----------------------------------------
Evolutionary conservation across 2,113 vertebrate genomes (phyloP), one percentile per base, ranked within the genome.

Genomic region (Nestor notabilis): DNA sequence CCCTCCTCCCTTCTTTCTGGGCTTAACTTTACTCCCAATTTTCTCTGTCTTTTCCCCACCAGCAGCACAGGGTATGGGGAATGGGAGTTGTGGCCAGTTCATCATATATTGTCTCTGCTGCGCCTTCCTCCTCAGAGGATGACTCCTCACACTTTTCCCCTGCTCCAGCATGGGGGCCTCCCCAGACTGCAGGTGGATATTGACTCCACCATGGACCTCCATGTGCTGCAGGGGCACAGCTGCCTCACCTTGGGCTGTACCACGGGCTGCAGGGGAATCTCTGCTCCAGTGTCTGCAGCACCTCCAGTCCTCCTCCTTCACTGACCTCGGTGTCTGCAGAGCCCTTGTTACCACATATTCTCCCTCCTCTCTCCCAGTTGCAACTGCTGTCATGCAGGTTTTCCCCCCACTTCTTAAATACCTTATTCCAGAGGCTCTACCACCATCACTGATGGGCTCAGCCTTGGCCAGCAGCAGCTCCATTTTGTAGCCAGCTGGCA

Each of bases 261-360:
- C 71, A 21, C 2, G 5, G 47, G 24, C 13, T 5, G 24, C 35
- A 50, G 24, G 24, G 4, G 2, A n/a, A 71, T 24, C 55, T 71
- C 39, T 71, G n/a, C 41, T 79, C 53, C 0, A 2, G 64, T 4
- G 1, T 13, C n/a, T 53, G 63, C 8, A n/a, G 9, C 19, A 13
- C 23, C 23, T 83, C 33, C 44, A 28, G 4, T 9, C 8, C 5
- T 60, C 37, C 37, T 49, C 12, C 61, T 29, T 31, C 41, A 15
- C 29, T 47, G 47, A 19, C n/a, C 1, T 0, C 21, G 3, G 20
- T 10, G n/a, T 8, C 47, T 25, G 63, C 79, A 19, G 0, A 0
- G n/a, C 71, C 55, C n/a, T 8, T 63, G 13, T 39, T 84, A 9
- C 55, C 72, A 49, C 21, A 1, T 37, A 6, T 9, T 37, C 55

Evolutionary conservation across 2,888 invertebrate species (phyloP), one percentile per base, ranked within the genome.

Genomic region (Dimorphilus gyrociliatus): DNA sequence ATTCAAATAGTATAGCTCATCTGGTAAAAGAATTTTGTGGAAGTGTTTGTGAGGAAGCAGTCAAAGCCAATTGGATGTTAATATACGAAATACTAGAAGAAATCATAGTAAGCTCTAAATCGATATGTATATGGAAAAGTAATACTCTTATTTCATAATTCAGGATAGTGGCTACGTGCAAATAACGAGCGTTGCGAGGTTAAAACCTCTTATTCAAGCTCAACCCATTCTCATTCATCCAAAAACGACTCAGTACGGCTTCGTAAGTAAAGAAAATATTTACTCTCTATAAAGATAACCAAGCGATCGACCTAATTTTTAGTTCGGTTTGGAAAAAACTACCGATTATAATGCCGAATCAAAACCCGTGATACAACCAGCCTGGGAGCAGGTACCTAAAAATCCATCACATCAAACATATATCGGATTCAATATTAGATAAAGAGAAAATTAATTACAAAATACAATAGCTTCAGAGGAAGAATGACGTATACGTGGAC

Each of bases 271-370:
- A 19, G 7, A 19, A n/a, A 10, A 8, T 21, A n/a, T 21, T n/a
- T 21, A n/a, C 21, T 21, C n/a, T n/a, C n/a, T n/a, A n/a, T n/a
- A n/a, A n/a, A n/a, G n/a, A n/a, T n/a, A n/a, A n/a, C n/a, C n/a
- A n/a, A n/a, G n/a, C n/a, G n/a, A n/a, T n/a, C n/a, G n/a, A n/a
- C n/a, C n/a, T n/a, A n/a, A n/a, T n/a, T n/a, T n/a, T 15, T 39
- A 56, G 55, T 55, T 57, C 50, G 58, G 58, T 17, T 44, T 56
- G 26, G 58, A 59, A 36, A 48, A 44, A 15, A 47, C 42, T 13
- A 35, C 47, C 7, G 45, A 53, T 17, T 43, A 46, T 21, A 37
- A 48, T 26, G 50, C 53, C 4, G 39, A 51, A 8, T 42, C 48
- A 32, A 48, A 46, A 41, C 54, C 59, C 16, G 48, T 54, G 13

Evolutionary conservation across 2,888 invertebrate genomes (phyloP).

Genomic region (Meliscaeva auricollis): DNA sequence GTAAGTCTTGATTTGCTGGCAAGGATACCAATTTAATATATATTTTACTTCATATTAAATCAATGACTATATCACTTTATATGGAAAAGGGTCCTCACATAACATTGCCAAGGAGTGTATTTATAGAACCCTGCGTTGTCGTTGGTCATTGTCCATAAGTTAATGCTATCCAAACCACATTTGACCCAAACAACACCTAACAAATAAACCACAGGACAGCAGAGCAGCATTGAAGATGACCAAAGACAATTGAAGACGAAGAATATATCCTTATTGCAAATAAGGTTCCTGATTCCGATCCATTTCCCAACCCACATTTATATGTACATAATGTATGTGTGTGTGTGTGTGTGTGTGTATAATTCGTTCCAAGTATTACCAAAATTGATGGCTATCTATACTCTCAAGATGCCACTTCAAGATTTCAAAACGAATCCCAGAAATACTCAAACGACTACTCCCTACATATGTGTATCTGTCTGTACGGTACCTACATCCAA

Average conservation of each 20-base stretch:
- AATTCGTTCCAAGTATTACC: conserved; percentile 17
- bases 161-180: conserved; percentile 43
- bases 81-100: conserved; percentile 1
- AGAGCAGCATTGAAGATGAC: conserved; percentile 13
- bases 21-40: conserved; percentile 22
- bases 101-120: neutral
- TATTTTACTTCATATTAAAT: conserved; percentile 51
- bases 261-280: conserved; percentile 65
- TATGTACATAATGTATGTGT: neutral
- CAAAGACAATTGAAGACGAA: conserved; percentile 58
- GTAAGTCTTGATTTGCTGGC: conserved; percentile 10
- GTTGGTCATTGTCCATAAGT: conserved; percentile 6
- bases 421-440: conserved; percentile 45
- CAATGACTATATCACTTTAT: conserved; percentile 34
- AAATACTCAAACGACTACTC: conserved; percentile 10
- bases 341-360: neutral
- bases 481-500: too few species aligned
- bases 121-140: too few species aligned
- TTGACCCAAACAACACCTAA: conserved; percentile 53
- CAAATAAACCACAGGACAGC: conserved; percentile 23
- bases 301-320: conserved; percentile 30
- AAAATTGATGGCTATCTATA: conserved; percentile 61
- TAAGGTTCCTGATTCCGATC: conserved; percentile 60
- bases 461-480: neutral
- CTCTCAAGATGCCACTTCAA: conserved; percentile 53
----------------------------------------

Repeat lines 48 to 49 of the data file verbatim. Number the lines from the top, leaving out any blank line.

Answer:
- TTGACCCAAACAACACCTAA: conserved; percentile 53
- CAAATAAACCACAGGACAGC: conserved; percentile 23